We are glad to be having a second boy to use the clothes and once he is done using them, I plan on making a quilt out of the clothes as a keepsake.

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  17. Christa

    07/25/2013

    Great advice. It’s also less emotional baggage you are carrying around in hopes of having another child if you never do. Just looking at those baby clothes and wishing they were being used can be hard. It took a few years, but I’ve purged most baby stuff after having 2 kids and didn’t mind at all having to buy thing new (well new to us anyway since we love yard sales) for our 3rd which is 6 yrs younger than our 2nd. Love all your organizing ideas. Thanks for sharing. New FB follower too.

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  18. Maria

    08/02/2013

    Our friend knew a family impacted by Hurricane Katrina that had a daughter just younger than mine. It was a blessing to both of us for me to pack up all the baby clothes and send them soon after it happened.

    I definitely understand keeping the clothes for new babies coming along, but have one suggestion. Think ahead twenty-five years. There are lots of pictures of me and lots of pictures of my little sister at the same ages dressed in the same cute dresses. My Mom only saved a few dresses so it was a bit challenging deciding who got what. My suggestion? Always buy one or two new outfits that are just for that child so they have something that they know was theirs and theirs only.

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  19. Kate - Crazy Lovely Me

    08/02/2013

    Late to the party – my mother actually kept some of my baby clothes. Now granted, I did have three younger sisters (twins three and a half years younger than me, and the youngest nearly eleven years younger than me) but among my boxes of “keepsakes” there is a ridiculous amount of baby clothes (also – leftover cups and plates from my first birthday party…). When I suggested purging some of them my mother basically had a cow. Being older and wiser now, I still plan on getting rid of almost everything eventually (I have no sentimental attachment to them, it’s not like I remember wearing them). My plan is to save the items that could potentially be useful to me when my own children come along, but since the fashions of the late 1980s are not the same as the fashions of the late 2010s will be, most of it will be going away.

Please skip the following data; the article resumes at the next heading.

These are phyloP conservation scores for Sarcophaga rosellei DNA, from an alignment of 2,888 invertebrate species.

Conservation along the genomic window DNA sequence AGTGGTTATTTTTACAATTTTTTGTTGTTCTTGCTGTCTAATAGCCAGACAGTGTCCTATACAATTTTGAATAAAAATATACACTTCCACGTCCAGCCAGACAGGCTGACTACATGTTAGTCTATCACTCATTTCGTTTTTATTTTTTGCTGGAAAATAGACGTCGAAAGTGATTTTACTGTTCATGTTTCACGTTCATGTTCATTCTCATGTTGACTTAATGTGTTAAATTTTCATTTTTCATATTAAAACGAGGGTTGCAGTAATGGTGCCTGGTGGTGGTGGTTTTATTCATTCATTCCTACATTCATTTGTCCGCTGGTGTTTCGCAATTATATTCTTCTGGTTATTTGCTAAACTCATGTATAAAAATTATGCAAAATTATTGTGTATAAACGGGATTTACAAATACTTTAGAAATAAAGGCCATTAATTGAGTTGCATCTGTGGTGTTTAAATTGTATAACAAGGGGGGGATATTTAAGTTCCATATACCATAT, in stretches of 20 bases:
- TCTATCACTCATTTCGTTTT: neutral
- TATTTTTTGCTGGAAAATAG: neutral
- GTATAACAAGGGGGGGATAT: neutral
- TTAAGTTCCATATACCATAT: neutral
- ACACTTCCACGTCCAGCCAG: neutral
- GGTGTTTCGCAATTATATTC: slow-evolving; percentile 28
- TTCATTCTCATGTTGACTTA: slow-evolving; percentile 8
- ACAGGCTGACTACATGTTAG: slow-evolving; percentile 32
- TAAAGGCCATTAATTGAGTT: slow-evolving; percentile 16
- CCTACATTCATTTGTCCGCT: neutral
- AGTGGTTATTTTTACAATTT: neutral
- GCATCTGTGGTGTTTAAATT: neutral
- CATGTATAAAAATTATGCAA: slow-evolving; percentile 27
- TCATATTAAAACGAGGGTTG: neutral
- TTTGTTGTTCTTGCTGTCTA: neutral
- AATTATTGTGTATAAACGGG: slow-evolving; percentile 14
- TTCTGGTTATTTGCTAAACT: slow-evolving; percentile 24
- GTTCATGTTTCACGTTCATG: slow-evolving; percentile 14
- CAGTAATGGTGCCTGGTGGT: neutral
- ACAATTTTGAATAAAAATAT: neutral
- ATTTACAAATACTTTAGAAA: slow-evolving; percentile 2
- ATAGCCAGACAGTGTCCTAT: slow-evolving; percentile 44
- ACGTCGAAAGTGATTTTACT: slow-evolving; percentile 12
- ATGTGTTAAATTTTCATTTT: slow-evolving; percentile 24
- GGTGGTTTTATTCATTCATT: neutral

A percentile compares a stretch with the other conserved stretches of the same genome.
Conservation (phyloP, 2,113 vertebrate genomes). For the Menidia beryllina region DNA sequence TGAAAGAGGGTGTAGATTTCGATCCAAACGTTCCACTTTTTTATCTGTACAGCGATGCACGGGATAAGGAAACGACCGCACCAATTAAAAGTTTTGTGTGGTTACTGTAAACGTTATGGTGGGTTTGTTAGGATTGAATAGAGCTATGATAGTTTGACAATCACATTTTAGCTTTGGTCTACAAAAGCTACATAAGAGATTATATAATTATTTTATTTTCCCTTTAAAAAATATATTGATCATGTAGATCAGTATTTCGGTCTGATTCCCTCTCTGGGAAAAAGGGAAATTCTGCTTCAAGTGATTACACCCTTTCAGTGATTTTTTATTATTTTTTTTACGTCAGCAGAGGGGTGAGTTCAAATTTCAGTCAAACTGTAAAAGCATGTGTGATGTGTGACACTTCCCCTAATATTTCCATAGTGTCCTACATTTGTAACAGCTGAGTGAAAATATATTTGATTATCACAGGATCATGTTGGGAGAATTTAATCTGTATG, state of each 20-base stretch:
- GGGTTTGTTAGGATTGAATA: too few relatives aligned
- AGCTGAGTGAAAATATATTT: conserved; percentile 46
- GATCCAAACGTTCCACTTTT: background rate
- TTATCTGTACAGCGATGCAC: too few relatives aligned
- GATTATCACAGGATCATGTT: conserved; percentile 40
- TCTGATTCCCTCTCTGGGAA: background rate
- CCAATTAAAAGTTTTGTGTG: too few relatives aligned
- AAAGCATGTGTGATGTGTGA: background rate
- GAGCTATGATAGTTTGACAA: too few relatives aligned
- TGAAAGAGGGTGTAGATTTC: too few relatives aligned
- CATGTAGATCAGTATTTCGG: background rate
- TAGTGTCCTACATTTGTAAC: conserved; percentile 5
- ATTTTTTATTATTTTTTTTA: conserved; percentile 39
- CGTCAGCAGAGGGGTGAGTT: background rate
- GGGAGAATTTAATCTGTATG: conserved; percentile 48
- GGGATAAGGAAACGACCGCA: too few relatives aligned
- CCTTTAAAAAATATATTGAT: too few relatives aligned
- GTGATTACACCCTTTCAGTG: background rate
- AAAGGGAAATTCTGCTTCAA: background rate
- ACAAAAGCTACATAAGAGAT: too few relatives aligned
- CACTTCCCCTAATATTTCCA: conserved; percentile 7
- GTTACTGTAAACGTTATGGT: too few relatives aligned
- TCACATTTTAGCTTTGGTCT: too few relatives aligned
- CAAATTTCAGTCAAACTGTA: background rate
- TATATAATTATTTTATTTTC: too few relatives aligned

So another good reason to get rid of things – don’t burden your children, years later, with the job of subtly making their old baby clothes disappear!

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  20. Courtney

    08/06/2013

    We ended up having 4 girls in 7 years all born in the summer months. For some reason I had a feeling I would have all girls so I decided to continue to store all of the good condition baby clothes (and all the other sizes since then). It has been such a money saver to be able to use the same gender clothing items for each girl. Plus it is kind of fun to say, “lets go shopping” as we head to Mommy’s storage room of nicely organized bins in the basement. Now we are officially done having babies and I am slowly giving the baby clothes to friends with little ones. It is such a freeing feeling to part with the clothes we no longer need and I am so looking forward to less storage bins in our basement! We love simple living and especially an having an organized home.

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  21. robbie @ GOING GREEN MAMA

    09/09/2013

    I will admit, when my son was 3, I purged. Everything. Crib. Pack n Play, Clothes. You name it. It was emotionally hard for me, because 1) it admitted to myself this season was “over” and 2) the uncertainty of IF there was an unplanned pregnancy since my husband was out of work. But I really think it helped me grow in my trust in God, as He takes care of our needs.

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    Andrea Reply:

    You are not alone Robbie — I know lots of parents (and grandparents) who struggle with purging unneeded baby items. Since I knew that Dave and I eventually wanted more children, we did keep our crib, pack n’ play, bouncy seat, and jumper as they were all in perfect condition, gender neutral, and they fold down for easy storage. However, we got SO many clothes given to us as gifts and hand-me-downs. I knew I didn’t want to “waste” the space storing them since we might never have another girl to wear them!